Over the past 11 years, Brazil’s agricultural production has experienced a major leap, as proven by the 2017 agricultural census. The area of newly cultivated land is equivalent of the territories of Portugal, Belgium, and Denmark – combined. But this growth has by no means been equal across all states. Pará in the North and Mato Grosso in the Center-West registered the biggest growth in cultivated areas.
While the portion of Brazilian land dominated by agricultural establishments has grown by 5 percent since 2006, 77 percent of that growth has been in Pará and Mato Grosso alone.
Data for the agricultural census is collected in the same way the government uses for a traditional population census, with surveyors visiting each property in turn. Therefore, the data compiled is self-declared and not cross-checked with satellite imagery.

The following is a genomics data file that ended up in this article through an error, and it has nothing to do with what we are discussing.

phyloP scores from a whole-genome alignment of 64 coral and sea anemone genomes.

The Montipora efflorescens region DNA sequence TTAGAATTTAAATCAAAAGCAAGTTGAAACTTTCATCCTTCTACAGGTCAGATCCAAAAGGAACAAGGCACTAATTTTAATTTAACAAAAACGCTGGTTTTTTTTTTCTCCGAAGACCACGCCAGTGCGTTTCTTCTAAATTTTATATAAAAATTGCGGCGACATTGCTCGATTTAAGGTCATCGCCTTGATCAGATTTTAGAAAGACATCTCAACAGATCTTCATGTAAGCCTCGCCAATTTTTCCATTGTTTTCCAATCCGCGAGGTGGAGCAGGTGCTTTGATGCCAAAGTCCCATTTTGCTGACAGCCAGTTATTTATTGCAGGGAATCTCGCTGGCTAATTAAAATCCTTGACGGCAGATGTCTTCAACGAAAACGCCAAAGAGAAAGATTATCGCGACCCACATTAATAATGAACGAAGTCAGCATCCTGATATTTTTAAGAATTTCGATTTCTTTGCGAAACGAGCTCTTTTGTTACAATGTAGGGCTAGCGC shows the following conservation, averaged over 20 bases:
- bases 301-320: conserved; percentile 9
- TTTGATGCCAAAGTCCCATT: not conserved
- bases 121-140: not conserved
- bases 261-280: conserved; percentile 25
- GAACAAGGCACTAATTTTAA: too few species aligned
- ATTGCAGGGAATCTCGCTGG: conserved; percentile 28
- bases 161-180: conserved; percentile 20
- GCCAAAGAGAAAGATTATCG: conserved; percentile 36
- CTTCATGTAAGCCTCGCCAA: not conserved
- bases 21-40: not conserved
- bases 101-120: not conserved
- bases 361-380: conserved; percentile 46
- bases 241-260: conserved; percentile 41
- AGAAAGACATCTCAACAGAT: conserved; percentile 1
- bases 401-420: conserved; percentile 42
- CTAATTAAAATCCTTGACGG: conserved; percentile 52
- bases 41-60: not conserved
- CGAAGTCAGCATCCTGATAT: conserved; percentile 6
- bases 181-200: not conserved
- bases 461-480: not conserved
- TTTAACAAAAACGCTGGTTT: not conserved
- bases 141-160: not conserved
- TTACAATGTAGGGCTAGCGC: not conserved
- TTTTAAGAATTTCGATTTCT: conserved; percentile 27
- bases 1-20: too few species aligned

As the data is not directly comparable to images from space, there is no way to find out precisely where this expansion has happened. It could have been in previously unused areas of the property, such as a landing strip, or it could be on areas which were previously protected. Pará, for example, was the leader in deforestation between 2006 and 2017, with roughly 4 million hectares of the Amazon rainforest being cut down.
The next in the ranking? Mato Grosso – with an additional 2 million hectares of deforestation. Mato Grosso also lost 1.8 hectares of the cerrado, a savannah-like biome.
Meanwhile, the Northeast region has seen the opposite trend.
Chastised by a severe five-year drought (which now threatens the Center-West and Southeast), the Northeast saw its “agricultural borders” shrink by 9.9 hectares as of 2006, when the last agricultural census was carried out. “There’s a massive area between Bahia and Rio Grande do Norte that has experienced desertification. A lot of producers have left those lands,” says census coordinator, Antonio Florido.
We have selected the best charts to explain how Brazil’s agribusiness production is spread across the country.